After several summers of restaurants and hotels being understaffed, Mainers answered the bell with a bevy of creative solutions.
By Frances Killea
Having two (or three, or four) jobs is a Mainer thing, but when restaurants, shops, and hotels geared up for the summer rush the past several years, there was simply more work to be had than workers to do it. Until the coronavirus pandemic shut down much of the state and national economy, Maine had an unemployment rate that couldn’t go much lower (2.8 percent, down from 8 percent a decade ago) and an aging population. The pool of available service-industry employees was shallow. In response, professional organizations, chambers of commerce, and local governments started thinking outside the box to find new ways to help Maine’s many small businesses staff up. Uncertainty over the upcoming tourist season has made that task exponentially more difficult, and employers will likely need the help more than ever.
Bring Boomers Back
Starting next year, people over the age of 65 are predicted to make up nearly a quarter of Mainers. “We’ve tapped out our younger population,” says Laura Snyder Smith, marketing and events manager at the Kennebunk-Kennebunkport-Arundel Chamber of Commerce. That’s why, in 2018, her group teamed up with a local senior center to hold a job fair.
“The idea was to make it really cozy and comfortable and unintimidating,” she says. Some two dozen area businesses participated the first year, and 135 seniors showed up. Local resorts put new boomer employees to work as gift-shop cashiers, gardeners, front-desk clerks, and shuttle drivers. Last year, employers from banks to bakeries to the U.S. Census Bureau used the fair to court retirees.
“We tap into their experience and their wisdom and their work ethic,” Snyder Smith says. “That’s been the key.”
The next Retired Workers Job Fair, scheduled for April 7, has been cancelled due to the ongoing coronavirus pandemic. For updates, visit gokennebunks.com.
Go Out of State
The Maine Tourism Association, an industry group, started looking for help beyond state lines last year. Recruitment specialist Kathryn Ference, who runs the association’s Staffing Solutions program, has been traveling the country for the past year to sell workers on the idea of coming to Maine. She says there’s a large contingent of people around the country who change jobs — and often locales — with the changing of the seasons, but that Maine isn’t on many of their radars.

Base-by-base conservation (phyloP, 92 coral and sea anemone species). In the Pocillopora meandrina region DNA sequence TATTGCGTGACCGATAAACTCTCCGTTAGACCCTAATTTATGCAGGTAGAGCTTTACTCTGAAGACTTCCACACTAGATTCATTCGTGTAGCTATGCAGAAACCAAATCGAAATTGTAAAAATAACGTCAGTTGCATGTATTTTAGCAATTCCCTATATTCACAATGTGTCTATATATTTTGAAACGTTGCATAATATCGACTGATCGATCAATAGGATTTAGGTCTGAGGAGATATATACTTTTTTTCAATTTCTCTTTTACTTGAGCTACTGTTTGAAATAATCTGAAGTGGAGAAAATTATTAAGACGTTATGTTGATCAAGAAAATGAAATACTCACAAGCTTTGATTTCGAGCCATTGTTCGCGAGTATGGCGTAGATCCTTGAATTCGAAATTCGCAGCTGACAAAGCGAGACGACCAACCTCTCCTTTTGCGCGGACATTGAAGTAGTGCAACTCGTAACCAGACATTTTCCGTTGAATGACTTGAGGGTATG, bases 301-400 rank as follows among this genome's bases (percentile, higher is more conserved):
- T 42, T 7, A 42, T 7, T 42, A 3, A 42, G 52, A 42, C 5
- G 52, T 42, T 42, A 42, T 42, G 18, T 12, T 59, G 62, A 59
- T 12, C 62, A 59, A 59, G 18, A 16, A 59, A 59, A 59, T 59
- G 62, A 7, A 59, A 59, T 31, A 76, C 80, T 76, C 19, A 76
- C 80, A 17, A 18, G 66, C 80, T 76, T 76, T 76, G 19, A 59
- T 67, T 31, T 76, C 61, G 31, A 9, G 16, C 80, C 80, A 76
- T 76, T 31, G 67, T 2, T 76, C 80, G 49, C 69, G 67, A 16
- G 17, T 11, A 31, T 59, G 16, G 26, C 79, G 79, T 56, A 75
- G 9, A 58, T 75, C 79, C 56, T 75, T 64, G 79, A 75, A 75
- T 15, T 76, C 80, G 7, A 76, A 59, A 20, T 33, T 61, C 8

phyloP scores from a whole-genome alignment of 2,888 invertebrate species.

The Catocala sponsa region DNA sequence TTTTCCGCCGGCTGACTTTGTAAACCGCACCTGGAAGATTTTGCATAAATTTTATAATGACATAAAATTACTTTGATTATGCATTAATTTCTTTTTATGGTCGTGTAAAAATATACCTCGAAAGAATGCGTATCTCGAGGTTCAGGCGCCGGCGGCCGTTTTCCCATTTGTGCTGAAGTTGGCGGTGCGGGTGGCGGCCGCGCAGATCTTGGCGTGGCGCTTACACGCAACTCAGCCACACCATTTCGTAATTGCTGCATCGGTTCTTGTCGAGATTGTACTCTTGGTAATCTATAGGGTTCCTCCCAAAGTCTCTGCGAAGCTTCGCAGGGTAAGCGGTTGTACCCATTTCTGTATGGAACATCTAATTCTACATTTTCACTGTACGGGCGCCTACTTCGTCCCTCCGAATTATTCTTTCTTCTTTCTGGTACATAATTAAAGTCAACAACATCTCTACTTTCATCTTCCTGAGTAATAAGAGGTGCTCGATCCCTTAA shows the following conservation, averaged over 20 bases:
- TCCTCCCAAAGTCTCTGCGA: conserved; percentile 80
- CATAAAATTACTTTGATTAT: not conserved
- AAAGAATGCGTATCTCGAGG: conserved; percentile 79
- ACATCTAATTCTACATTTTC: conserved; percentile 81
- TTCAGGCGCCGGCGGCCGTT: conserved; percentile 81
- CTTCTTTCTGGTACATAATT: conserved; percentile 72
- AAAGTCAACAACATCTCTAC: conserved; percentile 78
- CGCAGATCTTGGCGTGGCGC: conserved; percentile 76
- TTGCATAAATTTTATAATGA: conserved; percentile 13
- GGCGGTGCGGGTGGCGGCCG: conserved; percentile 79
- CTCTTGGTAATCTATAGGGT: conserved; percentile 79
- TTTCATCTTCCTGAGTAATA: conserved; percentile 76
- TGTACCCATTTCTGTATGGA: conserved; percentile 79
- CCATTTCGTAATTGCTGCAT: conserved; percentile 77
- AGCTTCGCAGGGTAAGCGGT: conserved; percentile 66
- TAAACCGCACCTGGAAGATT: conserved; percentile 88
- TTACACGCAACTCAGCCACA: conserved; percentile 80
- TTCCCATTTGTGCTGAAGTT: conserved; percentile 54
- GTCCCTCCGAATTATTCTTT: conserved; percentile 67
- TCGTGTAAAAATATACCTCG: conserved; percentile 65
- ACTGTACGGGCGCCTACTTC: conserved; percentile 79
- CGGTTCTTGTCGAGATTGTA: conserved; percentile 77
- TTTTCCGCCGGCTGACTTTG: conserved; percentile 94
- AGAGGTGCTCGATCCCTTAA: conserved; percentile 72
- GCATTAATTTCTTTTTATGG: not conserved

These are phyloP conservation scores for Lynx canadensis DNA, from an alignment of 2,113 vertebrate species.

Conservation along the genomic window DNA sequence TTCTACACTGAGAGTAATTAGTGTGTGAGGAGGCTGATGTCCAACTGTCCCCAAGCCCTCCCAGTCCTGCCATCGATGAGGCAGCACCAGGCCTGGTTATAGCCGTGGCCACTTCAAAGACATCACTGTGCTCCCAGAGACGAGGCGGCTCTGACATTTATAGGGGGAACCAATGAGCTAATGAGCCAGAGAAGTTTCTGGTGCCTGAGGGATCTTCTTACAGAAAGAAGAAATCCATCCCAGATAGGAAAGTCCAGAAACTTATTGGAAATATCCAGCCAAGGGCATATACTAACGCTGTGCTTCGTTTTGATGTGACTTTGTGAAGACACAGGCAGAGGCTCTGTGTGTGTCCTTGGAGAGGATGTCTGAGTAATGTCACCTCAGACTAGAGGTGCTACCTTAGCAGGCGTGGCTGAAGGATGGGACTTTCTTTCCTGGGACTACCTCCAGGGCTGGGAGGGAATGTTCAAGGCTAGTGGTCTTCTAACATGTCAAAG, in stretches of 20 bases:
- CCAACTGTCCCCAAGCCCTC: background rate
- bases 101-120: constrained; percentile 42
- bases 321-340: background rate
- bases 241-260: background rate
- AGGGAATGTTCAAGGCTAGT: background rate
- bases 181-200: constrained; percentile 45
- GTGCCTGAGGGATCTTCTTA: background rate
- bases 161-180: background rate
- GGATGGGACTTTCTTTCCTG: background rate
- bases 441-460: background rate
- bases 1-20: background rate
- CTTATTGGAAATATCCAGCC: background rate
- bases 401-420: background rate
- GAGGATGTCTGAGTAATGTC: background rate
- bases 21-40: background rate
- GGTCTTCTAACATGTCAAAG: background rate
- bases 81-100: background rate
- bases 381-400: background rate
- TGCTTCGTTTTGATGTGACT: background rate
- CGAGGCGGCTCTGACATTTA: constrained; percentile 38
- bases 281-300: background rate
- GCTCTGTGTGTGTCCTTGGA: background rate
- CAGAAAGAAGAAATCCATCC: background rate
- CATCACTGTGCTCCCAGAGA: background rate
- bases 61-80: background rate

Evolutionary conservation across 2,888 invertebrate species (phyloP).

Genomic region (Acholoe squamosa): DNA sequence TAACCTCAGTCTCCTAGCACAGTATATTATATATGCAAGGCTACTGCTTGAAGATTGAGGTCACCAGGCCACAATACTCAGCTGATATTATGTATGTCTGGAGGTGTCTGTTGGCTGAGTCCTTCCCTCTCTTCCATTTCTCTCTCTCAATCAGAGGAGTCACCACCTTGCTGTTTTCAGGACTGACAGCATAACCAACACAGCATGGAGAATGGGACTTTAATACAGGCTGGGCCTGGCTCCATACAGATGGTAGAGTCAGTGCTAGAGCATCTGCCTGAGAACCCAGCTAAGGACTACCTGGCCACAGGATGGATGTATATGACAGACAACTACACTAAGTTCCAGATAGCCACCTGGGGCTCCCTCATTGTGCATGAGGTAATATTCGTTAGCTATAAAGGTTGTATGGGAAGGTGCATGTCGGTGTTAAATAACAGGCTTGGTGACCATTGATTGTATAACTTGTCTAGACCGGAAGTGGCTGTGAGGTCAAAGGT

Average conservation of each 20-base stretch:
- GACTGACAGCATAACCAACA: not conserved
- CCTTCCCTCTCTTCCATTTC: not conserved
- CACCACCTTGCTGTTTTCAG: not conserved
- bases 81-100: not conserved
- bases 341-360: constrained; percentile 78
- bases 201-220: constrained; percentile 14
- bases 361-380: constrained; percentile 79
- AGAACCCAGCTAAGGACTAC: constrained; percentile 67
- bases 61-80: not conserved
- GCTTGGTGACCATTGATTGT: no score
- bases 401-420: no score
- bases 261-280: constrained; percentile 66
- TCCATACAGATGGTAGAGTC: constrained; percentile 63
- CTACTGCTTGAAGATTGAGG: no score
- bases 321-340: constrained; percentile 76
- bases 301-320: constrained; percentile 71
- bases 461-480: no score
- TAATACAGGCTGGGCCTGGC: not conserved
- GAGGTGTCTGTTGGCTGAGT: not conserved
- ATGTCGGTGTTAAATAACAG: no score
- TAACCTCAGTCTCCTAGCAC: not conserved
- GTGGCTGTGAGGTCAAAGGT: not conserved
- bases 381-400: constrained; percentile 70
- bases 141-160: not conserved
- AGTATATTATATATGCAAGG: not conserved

So Ference has been making connections with ski-resort workers as near as Vermont and as far away as California who might find desirable summer gigs in Maine. She also recently traveled to Florida to encourage golf-club employees to follow snowbirds north for at least a few months a year. Whenever she lands a new recruit, she pairs that person with one of the group’s member businesses. “It’s kind of like playing a matchmaking service,” she says.
One change would allow any business owner to build on-site living quarters, and another would amend occupancy standards to allow for the construction of off-site dormitories.
Pass a Quartering Act
The staffing shortage hurts communities all over the state, but places like Mount Desert Island, Camden, and the Kennebunks face an additional challenge: affordable housing. Not only do employers have to hustle to find workers, they also often have to find a place for those workers to live during peak season, when rental rates are through the roof.
Bar Harbor planning board chair Tom St. Germain says his town is some 350 beds short just for year-round workers, and the shortage gets incalculably worse in the summer, which is why town officials are writing new zoning regulations. One change would allow any business owner to build on-site living quarters, and another would amend occupancy standards to allow for the construction of off-site dormitories with shared kitchens and bathrooms for up to 16 employees. The town council killed similar plans last year, but officials say they’ve since addressed councilors’ concerns, and the new proposal should go to voters this spring.
Play the Long Game
On-the-job training seems like a rarity at a time when “seeking experienced [so-and-so]” dominates job boards. So industry group Hospitality Maine’s new paid apprenticeship program helps motivated newbies bridge the experience gap while helping employers identify entry-level staff with the potential to grow into leadership roles.
“We’re trying to reach out to young people who don’t have a career in mind, perhaps don’t even have college in mind,” Hospitality Maine CEO Steve Hewins says. Those accepted into the program put in 2,000 hours of work and at least 145 hours of tuition-free community-college classes in hospitality, restaurant management, and the like. Four of the first 14 participants, Hewins notes, are ex-cons.
“Once those hours are complete, that person is going to be pretty valuable,” Hewins says. “I don’t suspect employers are going to want to lose them, so the theory is that they’re really in a career pipeline.”